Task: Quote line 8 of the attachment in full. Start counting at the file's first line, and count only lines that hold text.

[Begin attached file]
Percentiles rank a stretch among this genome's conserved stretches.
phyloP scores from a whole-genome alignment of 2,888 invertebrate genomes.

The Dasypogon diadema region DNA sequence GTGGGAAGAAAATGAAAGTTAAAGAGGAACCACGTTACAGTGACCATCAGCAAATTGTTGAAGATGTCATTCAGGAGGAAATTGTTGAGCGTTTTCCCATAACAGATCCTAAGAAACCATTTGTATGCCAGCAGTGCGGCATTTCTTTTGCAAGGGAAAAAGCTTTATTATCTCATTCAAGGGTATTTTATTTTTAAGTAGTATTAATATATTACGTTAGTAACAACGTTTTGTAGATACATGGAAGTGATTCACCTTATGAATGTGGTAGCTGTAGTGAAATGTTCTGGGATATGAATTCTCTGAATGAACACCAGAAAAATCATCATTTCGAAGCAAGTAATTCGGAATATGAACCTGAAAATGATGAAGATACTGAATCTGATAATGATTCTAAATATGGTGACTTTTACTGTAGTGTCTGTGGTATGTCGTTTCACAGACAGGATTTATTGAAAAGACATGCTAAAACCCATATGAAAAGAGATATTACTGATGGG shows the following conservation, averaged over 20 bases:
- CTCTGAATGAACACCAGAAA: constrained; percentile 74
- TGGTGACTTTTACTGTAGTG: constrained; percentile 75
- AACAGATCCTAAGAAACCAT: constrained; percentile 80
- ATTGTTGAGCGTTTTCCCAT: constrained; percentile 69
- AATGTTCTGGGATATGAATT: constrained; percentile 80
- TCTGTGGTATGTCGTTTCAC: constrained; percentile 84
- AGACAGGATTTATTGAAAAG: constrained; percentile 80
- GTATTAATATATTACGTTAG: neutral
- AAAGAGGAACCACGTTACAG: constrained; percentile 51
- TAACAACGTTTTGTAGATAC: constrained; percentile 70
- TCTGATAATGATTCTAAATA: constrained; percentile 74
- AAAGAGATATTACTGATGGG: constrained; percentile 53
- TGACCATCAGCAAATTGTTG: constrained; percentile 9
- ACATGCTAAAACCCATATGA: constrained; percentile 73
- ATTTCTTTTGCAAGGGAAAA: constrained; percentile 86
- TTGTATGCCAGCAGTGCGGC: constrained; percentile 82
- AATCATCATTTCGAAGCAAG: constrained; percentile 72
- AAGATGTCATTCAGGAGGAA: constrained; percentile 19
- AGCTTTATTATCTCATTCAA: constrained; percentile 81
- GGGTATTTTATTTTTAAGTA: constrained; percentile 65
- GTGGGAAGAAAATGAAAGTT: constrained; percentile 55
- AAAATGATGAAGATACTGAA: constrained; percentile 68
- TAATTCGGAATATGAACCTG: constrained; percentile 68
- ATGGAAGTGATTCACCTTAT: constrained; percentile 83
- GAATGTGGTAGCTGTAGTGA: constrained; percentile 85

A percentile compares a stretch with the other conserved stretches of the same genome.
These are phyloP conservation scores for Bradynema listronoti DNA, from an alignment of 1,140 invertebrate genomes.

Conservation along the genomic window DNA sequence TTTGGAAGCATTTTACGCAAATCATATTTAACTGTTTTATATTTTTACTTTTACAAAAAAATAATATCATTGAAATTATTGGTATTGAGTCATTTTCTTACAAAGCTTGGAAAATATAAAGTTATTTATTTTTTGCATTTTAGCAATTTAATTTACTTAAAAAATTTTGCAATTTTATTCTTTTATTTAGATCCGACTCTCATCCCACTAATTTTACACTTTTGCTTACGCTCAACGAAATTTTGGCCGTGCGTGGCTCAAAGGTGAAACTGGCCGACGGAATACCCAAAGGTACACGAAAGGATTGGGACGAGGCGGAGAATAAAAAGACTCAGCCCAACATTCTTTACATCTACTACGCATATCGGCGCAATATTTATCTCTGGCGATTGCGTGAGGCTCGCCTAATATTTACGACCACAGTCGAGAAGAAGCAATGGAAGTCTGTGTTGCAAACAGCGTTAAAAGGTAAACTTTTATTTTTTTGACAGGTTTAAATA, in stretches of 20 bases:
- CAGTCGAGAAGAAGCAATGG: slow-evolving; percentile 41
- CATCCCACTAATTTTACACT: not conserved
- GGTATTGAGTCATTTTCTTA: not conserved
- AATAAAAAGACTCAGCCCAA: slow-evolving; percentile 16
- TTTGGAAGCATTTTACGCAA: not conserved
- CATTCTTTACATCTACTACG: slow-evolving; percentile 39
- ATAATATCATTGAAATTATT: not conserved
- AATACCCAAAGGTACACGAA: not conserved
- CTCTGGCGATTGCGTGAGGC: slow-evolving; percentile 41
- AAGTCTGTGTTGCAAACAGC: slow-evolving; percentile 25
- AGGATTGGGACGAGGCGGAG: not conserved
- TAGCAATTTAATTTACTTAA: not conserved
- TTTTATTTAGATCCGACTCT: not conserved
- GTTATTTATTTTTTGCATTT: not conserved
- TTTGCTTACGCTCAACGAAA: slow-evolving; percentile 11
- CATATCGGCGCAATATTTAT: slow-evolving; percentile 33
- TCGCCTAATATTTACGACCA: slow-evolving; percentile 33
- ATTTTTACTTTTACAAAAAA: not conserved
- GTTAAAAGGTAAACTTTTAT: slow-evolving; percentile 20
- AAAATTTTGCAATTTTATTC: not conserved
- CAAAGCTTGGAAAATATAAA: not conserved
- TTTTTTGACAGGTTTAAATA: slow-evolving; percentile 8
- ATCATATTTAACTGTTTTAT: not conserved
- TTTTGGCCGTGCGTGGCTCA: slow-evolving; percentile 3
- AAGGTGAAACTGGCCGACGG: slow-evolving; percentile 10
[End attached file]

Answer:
- AATGTTCTGGGATATGAATT: constrained; percentile 80